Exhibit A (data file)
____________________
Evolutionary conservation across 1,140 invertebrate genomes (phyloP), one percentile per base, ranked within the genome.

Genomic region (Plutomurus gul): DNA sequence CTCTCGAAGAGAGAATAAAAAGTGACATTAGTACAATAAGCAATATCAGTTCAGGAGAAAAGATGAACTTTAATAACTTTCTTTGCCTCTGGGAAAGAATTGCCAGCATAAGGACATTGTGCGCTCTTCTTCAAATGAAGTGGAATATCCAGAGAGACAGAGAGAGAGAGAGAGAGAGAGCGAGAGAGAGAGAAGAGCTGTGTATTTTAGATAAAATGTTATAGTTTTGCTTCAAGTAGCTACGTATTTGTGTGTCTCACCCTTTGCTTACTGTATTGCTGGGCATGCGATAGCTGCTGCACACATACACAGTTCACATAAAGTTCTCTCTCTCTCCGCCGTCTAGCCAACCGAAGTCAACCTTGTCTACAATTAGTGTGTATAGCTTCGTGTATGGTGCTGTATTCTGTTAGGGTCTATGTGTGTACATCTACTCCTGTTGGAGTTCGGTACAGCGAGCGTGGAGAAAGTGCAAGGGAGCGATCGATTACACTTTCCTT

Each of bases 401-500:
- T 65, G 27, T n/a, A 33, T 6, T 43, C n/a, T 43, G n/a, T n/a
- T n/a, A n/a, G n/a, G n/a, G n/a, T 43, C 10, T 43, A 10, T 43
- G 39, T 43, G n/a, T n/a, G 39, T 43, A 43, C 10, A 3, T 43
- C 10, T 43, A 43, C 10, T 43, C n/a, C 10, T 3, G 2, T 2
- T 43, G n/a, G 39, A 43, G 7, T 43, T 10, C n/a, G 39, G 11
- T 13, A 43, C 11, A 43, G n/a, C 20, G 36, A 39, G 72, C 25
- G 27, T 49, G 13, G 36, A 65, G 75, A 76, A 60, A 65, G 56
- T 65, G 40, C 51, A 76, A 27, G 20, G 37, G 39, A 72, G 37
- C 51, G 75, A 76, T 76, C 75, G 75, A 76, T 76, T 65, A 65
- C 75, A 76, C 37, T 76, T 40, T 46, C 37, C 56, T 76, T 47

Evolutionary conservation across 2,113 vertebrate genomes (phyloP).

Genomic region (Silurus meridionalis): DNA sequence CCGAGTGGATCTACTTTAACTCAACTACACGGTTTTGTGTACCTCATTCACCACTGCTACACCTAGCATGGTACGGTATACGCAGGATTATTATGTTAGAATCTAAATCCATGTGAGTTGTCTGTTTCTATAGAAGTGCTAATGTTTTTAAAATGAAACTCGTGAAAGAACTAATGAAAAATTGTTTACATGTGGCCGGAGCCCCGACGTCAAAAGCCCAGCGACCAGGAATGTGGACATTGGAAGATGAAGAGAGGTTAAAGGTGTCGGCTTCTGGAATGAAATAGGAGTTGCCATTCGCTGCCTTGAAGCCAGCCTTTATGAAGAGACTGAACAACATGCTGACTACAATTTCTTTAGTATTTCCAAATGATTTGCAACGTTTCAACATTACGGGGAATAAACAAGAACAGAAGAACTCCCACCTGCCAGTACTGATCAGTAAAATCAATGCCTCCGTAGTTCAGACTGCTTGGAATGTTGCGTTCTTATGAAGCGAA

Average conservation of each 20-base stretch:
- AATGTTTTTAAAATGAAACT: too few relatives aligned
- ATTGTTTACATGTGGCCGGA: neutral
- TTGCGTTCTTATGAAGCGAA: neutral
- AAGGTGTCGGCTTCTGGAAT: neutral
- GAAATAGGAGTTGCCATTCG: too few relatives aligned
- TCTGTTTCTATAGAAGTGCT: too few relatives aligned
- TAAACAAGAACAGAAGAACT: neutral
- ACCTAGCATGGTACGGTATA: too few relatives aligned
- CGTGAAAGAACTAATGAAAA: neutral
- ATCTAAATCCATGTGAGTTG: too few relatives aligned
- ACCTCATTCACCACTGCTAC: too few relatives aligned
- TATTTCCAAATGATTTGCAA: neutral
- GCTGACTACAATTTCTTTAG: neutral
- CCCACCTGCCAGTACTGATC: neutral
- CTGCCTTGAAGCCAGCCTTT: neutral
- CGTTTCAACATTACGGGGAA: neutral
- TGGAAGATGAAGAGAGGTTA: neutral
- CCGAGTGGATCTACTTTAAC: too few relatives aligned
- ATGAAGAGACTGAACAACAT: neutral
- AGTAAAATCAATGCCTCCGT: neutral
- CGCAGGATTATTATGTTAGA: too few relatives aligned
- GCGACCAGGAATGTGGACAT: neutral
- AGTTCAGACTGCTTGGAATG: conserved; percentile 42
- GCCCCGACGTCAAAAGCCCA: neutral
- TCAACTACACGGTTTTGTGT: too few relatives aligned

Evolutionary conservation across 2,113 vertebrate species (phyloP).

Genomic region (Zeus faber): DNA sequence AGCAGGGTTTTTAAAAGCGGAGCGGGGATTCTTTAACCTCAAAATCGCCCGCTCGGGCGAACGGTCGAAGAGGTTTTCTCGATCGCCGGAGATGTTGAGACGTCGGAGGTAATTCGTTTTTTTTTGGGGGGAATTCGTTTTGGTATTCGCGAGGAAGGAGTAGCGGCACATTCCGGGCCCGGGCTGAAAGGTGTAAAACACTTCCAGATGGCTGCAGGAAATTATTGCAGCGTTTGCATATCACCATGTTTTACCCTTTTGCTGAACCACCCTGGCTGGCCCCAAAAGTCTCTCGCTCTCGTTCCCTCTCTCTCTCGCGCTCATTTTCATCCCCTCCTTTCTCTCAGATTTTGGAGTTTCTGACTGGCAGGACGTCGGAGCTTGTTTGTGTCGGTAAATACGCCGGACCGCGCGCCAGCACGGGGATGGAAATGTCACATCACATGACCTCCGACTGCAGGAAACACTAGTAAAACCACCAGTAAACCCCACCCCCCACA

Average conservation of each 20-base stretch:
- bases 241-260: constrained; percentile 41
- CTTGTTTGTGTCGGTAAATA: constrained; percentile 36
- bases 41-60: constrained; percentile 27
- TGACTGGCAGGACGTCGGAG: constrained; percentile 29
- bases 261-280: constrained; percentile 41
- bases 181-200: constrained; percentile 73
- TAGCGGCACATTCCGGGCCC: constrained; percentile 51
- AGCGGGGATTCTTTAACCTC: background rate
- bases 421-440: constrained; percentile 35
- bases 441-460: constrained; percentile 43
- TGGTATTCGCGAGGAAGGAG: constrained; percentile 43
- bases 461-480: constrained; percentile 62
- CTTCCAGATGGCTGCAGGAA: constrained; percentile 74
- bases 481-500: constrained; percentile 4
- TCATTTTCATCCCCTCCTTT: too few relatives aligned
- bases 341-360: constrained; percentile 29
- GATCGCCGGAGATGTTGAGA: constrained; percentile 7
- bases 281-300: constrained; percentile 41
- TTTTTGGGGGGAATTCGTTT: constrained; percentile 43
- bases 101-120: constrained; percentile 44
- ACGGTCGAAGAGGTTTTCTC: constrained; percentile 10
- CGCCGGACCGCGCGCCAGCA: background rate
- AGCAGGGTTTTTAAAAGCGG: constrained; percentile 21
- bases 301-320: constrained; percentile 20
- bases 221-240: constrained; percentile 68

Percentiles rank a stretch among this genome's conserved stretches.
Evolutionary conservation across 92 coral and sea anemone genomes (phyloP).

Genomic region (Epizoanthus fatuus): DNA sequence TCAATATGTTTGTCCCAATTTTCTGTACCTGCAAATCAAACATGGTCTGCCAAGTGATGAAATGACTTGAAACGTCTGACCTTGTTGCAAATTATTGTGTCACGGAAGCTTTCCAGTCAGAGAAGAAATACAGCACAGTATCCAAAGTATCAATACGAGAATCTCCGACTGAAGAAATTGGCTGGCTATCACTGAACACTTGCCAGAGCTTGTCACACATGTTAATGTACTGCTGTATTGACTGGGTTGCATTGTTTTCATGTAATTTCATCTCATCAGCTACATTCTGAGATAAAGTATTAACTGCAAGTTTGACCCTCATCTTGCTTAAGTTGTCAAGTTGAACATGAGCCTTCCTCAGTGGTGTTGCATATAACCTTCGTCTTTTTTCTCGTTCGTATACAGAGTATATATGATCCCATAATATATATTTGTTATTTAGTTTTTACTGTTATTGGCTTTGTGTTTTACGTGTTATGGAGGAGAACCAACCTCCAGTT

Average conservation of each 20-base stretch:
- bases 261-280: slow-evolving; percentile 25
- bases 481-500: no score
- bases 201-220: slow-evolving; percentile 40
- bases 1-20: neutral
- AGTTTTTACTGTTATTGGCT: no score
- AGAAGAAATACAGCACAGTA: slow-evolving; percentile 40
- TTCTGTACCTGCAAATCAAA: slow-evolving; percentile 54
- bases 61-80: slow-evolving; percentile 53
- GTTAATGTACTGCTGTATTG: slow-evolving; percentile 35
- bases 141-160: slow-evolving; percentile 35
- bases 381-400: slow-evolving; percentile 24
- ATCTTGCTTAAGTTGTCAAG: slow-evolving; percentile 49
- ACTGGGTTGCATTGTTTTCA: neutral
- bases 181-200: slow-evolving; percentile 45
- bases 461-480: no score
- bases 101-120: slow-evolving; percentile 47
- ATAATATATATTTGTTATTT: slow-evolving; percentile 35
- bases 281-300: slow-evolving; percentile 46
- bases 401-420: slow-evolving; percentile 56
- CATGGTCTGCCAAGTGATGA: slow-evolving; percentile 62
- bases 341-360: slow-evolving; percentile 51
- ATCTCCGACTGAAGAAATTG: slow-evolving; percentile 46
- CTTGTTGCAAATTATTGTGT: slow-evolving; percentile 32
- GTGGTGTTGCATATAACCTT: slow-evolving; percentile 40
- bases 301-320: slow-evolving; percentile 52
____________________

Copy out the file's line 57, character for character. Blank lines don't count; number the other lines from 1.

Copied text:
- CTTCCAGATGGCTGCAGGAA: constrained; percentile 74